Are you really prioritizing the right activities? This past weekend my wife and I hosted our daughter’s bridal shower. It was emotional on many levels as this is our oldest daughter and the first one to be engaged and on the road to marriage within a few weeks. She lives in Nashville, TN and coming to grips with the fact that she is not coming home was something my wife and I had to process individually and together. We knew the day would come and here it is.
As we reflected on her life to this point, our goal was to equip her as best we could to have a solid foundation, be a young lady, work hard, respect others, and appreciate life’s journey. This was just another reminder of making sure we prioritize the right activities.
Do you have a system for prioritizing the right activities? I use the decision making matrix as often as I can and need to make it a habit. I’m fairly confident this started with Dwight D. Eisenhower then brought to the masses with Stephen Covey in his book 7 Habits of Highly Effective People.
Below is the matrix and below are how it can be used to make sure you are prioritizing the important stuff in your life.
The Difference Between Urgent and Important
Urgent means the task requires immediate attention. These are the to-do’s that shout out loud – NOW! Urgent tasks put us in a reactive mode which usually is a defensive, hurried, negative and narrow-focused mindset.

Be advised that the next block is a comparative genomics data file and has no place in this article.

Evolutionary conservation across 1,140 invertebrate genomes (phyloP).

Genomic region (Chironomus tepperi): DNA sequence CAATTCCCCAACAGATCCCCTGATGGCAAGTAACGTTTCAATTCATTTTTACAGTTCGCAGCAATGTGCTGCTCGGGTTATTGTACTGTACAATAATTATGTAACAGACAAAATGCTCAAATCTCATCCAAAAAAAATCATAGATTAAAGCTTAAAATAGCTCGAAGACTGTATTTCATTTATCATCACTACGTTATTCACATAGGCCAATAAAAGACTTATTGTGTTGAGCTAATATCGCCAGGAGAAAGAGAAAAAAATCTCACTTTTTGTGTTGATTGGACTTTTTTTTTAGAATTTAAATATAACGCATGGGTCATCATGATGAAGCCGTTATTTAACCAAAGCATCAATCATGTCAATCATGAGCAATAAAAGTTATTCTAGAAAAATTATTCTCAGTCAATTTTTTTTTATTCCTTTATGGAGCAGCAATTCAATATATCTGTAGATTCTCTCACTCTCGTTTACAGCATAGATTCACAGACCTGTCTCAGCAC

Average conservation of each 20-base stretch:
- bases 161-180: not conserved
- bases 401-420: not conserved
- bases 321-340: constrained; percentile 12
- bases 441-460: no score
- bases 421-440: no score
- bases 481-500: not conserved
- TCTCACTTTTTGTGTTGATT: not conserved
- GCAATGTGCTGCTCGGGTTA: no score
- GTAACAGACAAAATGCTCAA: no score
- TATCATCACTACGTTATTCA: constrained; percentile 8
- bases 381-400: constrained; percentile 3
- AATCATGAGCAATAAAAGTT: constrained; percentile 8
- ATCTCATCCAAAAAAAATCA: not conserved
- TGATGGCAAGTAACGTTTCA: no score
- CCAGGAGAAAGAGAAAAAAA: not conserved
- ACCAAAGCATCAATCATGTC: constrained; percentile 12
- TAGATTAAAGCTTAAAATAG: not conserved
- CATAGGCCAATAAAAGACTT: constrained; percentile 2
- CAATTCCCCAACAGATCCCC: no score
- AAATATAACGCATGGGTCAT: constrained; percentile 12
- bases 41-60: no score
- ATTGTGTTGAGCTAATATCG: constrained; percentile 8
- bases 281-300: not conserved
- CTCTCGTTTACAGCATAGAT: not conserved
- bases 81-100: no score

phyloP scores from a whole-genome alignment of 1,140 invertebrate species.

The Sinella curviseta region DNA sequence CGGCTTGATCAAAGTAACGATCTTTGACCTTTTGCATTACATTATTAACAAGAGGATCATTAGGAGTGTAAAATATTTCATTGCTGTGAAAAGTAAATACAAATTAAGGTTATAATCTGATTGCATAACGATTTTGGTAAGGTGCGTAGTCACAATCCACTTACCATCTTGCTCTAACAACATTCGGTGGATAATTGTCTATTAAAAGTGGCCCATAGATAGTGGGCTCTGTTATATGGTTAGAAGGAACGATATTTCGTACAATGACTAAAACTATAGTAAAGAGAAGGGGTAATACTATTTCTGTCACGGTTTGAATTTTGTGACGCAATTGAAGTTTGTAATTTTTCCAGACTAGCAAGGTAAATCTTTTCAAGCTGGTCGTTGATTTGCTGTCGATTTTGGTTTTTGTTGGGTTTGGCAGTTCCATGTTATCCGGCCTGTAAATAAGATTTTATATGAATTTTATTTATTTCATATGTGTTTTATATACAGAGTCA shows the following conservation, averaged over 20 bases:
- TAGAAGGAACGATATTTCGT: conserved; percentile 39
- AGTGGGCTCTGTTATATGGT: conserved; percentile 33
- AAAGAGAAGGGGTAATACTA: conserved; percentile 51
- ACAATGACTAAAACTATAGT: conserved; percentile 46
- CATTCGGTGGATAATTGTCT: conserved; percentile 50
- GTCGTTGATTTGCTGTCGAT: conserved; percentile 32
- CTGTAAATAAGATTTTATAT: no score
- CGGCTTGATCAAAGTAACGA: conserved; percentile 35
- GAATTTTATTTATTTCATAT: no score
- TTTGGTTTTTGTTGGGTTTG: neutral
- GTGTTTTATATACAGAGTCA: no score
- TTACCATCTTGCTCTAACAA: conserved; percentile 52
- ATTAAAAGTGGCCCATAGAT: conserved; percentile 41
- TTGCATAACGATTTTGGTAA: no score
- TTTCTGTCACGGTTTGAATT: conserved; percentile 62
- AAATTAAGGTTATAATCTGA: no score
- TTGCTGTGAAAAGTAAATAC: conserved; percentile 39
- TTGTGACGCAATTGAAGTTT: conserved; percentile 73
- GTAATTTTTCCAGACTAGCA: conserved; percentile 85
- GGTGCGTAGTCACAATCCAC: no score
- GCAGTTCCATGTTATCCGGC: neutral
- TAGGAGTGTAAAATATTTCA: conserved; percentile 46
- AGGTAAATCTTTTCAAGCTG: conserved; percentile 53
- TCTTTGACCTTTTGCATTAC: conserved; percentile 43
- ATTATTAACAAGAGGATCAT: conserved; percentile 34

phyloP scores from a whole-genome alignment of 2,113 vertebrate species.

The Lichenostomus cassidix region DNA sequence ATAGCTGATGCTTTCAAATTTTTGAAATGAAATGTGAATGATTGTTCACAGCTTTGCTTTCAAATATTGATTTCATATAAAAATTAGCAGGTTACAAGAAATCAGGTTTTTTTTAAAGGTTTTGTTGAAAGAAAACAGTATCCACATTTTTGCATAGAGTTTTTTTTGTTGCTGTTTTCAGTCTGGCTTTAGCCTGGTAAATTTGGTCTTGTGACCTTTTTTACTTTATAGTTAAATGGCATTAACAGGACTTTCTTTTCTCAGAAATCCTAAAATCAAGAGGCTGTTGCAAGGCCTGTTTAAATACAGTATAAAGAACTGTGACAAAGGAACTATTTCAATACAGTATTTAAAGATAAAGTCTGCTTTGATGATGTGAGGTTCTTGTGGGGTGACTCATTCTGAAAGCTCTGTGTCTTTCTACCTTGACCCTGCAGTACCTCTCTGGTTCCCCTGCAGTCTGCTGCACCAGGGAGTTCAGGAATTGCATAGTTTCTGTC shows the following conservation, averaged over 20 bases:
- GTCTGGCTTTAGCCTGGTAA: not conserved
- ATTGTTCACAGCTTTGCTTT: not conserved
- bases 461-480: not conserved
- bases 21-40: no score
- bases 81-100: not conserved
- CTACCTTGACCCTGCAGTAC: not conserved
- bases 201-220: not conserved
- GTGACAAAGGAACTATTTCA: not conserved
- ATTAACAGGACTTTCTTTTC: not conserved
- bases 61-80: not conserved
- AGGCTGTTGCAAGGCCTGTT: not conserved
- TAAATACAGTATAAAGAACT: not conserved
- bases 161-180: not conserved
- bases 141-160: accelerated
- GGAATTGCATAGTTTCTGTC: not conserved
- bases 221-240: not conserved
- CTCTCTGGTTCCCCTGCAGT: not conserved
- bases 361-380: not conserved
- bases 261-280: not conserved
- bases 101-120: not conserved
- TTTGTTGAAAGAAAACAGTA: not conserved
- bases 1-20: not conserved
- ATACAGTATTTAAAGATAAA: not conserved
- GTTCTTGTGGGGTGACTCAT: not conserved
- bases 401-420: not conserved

Important means tasks that contribute to our long-term mission, values, and goals. Sometimes important tasks are also urgent, but typically they are not. When we focus on important activities we operate in a responsive mode, which helps us stay rational, calm, and open to new opportunities.
It’s a pretty intuitive distinction, yet most of us frequently fall into the trap of believing that all urgent activities are important. This mind-set in part originates from our ancestors where the urgent was important – like being chased by a saber-tooth cat because it could be the difference between life and death.
Like I mentioned earlier, the new technologies are constantly bombarding us like the dings of email, Twitter, and texts. We are being conditioned to be in an “always-on” state and we have the high potential to lose sight of the truly important and our long term direction. Working with the decision tree and reviewing your playbook can help you avoid burnout and stagnation because you keep your long term objectives at the top of your mind.
Quadrant 1: Urgent and Important Tasks
Quadrant 1 tasks are both urgent and important. These are the tasks that require our immediate attention and also work towards fulfilling our long-term goals and missions in life.